A Successful Essay
The secret to a successful essay isn’t just in the clever things you talk about and the way you structure your points.
Here are the words and phrases you need to write an essay, along with examples of how to utilize them. There should be enough below to help you make an instant improvement to your essay-writing skills.
1. In order to
Usage: “In order to” can be used to introduce an explanation for the purpose of an argument.
Example: “In order to understand X, we need first to understand Y.”
2. In other words
Usage: Use “in other words” when you want to express something in a different way (more simply), to make it easier to understand, or to emphasise or expand on a point.
Example: “Frogs are amphibians. In other words, they live on the land and in the water.”
3. To put it another way
Usage: This phrase is another way of saying “in other words”, and can be used when you feel that it may help the reader achieve a better understanding of its importance.
Example: “Plants rely on photosynthesis. To put it another way, they will die without the sun.”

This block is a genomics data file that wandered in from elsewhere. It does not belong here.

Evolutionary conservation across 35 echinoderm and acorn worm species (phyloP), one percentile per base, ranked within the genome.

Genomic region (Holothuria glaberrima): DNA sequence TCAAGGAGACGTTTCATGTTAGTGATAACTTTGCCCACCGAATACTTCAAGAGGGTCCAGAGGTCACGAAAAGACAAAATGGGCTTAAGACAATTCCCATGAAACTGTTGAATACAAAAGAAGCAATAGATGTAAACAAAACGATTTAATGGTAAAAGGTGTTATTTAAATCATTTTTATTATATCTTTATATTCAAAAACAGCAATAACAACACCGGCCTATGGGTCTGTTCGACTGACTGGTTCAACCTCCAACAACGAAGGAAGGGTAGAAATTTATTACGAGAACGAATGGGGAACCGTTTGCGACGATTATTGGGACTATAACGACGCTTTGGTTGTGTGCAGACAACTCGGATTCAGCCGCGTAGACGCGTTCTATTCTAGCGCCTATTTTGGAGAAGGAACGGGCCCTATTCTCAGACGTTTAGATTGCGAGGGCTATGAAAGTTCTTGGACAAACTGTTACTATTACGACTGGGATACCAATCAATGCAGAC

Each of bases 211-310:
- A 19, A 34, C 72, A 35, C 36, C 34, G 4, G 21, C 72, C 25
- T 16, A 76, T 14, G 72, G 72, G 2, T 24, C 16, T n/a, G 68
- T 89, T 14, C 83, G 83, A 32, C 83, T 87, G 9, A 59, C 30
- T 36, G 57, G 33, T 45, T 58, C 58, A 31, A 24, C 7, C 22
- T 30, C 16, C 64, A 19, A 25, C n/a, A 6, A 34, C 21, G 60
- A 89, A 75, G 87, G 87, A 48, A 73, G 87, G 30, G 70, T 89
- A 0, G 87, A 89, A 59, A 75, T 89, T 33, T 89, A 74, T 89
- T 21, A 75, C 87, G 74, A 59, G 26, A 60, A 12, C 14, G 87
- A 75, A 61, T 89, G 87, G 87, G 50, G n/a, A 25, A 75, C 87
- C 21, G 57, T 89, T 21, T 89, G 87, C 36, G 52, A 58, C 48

4. To that end
Usage: Use “to that end” or “to this end” in a similar way to “in order to” or “so”.
Example: “Zoologists have long sought to understand how animals communicate with each other. To that end, a new study has been launched that looks at elephant sounds and their possible meanings.”
Usage:This is also generally used at the start of a sentence, to add extra information.
Example: “Furthermore, there is evidence to suggest that…”
6. What’s more
Usage: This is used in the same way as “moreover” and “furthermore”.
Example: “What’s more, this isn’t the only evidence that supports this hypothesis.”
Usage: Use “similarly” in the same way as “likewise”.
Example: “Audiences at the time reacted with shock to Beethoven’s new work,because it was very different to what they were used to. Similarly, we have a tendency to react with surprise to the unfamiliar.”
8. Not only… but also
Usage: This wording is used to add an extra piece of information, often something that’s in some way more surprising or unexpected than the first piece of information.
Example: “Not only did Edmund Hillary have the honour of being the first to reach the summit of Everest, but he was also appointed Knight Commander of the Order of the British Empire.”
9. Firstly, secondly, thirdly…
Usage: This can be used to structure an argument, presenting facts clearly one after the other.
Example: “There are many points in support of this view. Firstly, X. Secondly,Y. And thirdly, Z."
Usage: Use “however” to introduce a point that disagrees with what you’ve just said.
Example: “Scholar A thinks this. However, Scholar B reached a different conclusion.”